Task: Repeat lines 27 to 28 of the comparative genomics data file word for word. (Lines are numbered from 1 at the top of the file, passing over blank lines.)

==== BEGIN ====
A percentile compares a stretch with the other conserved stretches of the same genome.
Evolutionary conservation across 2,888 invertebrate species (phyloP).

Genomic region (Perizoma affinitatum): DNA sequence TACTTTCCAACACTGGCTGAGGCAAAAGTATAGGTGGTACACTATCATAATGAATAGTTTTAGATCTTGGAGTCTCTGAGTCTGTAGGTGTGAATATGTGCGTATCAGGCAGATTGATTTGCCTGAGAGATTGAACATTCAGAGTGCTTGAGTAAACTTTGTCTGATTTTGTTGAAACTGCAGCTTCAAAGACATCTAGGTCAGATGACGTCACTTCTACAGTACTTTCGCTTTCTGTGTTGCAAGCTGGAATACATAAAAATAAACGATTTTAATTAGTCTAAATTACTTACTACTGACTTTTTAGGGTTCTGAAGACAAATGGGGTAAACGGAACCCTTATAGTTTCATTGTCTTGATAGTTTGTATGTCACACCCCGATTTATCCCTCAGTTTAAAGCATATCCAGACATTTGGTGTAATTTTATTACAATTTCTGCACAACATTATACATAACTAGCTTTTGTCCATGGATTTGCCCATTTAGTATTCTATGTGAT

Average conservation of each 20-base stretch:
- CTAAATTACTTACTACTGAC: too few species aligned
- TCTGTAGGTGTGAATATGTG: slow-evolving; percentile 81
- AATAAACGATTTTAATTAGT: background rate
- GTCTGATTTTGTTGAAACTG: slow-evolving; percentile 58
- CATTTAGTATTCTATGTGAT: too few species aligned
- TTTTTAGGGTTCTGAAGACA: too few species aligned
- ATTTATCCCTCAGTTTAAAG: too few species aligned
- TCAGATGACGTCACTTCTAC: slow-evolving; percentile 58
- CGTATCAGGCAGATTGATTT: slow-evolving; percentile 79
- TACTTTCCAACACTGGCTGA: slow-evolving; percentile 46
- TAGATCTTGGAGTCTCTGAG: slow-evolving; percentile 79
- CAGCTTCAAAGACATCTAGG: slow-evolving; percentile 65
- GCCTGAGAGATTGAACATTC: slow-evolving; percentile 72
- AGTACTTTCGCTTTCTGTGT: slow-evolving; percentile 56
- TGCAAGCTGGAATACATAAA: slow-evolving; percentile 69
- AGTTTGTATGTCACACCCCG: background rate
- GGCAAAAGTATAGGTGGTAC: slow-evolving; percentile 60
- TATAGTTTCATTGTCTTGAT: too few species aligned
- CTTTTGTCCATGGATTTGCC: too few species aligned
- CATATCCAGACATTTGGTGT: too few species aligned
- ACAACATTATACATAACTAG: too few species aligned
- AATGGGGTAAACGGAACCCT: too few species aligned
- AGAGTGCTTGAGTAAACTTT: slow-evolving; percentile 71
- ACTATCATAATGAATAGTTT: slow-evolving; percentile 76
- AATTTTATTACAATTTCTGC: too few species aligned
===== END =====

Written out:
- AGAGTGCTTGAGTAAACTTT: slow-evolving; percentile 71
- ACTATCATAATGAATAGTTT: slow-evolving; percentile 76